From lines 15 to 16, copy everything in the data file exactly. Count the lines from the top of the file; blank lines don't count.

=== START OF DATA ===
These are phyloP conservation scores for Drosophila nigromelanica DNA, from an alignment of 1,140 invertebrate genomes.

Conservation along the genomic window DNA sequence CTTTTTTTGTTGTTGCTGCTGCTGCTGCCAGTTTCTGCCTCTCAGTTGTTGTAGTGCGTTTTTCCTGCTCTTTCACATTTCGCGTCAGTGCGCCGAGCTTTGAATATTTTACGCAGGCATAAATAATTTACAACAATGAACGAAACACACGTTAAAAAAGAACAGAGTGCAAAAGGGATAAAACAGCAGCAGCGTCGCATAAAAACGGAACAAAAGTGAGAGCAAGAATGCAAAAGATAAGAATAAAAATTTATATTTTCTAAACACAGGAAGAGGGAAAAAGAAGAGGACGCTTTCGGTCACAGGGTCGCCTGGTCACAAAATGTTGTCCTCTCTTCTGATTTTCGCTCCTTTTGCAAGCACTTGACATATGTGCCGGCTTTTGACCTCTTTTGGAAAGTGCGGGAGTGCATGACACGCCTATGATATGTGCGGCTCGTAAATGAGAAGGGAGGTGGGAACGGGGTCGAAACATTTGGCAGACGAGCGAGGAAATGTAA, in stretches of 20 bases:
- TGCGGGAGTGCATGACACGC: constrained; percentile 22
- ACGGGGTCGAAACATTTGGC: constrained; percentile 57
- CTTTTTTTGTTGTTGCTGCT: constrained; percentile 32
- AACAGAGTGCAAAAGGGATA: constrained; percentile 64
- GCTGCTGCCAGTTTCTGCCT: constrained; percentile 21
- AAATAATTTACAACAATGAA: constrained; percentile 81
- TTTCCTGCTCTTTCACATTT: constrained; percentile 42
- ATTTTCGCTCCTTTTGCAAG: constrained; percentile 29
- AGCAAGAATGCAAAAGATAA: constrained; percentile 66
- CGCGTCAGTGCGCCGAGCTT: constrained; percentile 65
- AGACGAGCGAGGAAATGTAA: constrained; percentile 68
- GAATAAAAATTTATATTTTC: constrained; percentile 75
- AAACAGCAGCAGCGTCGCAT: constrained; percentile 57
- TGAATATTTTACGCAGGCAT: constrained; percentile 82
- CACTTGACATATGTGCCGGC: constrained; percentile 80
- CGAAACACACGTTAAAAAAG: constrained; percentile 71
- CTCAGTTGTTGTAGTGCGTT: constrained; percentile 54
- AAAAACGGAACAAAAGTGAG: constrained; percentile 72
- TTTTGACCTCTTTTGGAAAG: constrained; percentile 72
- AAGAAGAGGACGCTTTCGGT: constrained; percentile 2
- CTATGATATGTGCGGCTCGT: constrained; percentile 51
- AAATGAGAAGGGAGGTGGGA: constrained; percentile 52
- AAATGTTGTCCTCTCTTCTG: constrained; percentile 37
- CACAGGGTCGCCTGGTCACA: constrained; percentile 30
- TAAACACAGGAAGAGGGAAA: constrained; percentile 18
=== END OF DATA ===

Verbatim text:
- AAACAGCAGCAGCGTCGCAT: constrained; percentile 57
- TGAATATTTTACGCAGGCAT: constrained; percentile 82